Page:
CAREER: Effects of River Inflows on Coastal Ecosystem Sustainability Under Climate Change, Urbanization, and Flow Regulation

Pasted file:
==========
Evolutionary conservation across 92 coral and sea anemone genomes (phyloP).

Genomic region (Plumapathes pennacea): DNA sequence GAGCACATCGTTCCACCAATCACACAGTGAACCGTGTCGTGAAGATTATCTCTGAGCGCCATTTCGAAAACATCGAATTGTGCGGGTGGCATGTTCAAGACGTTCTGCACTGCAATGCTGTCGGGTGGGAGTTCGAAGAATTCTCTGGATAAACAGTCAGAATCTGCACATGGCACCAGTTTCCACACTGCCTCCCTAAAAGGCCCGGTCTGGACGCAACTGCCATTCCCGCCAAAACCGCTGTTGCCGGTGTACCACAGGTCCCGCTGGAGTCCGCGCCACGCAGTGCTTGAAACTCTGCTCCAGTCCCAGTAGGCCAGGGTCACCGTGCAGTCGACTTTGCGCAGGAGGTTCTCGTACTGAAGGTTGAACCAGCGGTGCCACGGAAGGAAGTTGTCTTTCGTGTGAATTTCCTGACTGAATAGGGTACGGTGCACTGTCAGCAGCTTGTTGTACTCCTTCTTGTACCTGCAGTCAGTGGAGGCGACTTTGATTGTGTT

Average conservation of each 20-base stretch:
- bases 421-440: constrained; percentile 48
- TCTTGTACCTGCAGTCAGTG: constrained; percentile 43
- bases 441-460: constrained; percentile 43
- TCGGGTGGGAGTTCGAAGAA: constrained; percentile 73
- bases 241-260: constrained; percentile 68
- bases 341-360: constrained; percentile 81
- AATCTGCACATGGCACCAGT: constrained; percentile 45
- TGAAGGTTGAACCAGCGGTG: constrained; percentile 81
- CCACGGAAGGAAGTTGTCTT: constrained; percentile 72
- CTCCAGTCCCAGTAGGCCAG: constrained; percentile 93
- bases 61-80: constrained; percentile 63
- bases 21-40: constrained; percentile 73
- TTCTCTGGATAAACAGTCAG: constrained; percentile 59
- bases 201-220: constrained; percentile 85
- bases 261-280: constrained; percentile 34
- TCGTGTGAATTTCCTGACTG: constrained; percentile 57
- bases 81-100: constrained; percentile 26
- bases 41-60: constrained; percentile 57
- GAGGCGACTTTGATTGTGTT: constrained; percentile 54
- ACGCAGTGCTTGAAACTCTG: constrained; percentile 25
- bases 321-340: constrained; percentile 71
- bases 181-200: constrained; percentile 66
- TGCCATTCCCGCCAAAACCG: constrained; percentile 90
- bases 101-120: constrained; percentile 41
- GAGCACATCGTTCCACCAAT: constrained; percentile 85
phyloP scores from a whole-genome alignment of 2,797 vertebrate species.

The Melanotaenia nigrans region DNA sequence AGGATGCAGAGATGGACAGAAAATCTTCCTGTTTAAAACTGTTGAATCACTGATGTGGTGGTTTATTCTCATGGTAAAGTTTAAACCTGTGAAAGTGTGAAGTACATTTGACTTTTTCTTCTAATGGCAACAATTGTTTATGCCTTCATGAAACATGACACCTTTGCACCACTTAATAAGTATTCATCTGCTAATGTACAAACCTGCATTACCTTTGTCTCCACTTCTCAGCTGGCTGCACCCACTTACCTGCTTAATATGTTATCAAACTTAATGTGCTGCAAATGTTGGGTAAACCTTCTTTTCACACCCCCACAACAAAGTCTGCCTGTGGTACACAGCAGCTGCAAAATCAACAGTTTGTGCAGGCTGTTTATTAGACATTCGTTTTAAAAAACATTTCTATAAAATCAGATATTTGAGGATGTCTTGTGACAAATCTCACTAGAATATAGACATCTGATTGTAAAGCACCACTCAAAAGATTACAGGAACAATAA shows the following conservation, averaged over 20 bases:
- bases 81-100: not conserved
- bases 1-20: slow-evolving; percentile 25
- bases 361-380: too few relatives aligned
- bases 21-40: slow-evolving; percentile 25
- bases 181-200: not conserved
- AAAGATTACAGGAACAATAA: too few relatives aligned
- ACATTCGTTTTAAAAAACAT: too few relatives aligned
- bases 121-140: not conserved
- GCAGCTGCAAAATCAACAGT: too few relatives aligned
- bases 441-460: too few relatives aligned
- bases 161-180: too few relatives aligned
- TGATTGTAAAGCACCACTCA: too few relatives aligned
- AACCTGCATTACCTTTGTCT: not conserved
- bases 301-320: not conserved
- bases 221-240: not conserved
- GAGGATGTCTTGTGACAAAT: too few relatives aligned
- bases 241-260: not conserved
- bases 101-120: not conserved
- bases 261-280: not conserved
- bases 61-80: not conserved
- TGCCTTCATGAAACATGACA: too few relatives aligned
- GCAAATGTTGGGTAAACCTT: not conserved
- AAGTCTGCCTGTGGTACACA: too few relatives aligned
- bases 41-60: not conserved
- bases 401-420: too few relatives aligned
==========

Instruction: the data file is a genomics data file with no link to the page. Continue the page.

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Coastal ecosystems play a key role in economic and environmental sustainability, but are facing unprecedented challenges caused by the synergistic effects of climate change, urbanization, and flow regulation. To better manage these changes to coastal ecosystems and sustain the valuable services they provide, reliable predictions of phytoplankton productivity (which are a strong indicator of ecosystem health) are desirable. The research goal of this project is to promote sustainable coastal ecosystems through a systems-level view of the effects that freshwater inflows have on phytoplankton productivity. The educational goal is to advance environmental sustainability education through incorporating hands-on activities into curricula and research training. This project intends to achieve the following three research objectives: 1) Identifying the relationship between inflows and phytoplankton productivity; 2) Evaluating the impacts of urbanization and climate change on inflows and phytoplankton productivity; and 3) Investigating the responses of phytoplankton productivity to flow regulation, both with and without co-occurring climate change and urbanization. The educational objectives are: 1) Teaching environmental sustainability to high school students by working with high school teachers and participating in student events; and 2) Promoting undergraduate and graduate environmental sustainability education by integrating education modules into courses and mentoring the students.This project will create new knowledge leading to reliable predictions of phytoplankton productivity under a changing environment. The interdisciplinary research approaches will help close several critical knowledge gaps. First, by using a combination of in situ observations and state-of-the-art remote sensing data, the complex relationships between inflows and phytoplankton productivity will be clarified. Second, by implementing a systems-level model that estimates inflows and productivity simultaneously, impacts of watershed management plans on ecosystems can be evaluated directly. Third, by adding a reservoir module into a fully distributed physically based hydrological model, the modification of ecosystem productivity due to reservoir operations can be accurately quantified. Thus, the research will provide decision makers with a powerful tool to understand the interactions among climate change, urbanization, flow regulation, and ecosystem sustainability. While the focus is on Texas river basins and bay areas, the generality of the methodology provides for its extension to other coastal regions (both nationally and internationally) as well. The research deals with real-world lessons incorporated into high school, undergraduate, and graduate curricula using a set of physical and computer modules. By working with high school teachers directly, by advising high school students who attend Camp BUILD, and by installing rain gauge stations at participating schools, education for about 1000 students will be directly impacted. The higher education activities will affect 800 undergraduate and graduate students. In turn, research (especially at the local scale) can benefit from the educational activities - with both rainfall information and the environmental survey information provided by high school students.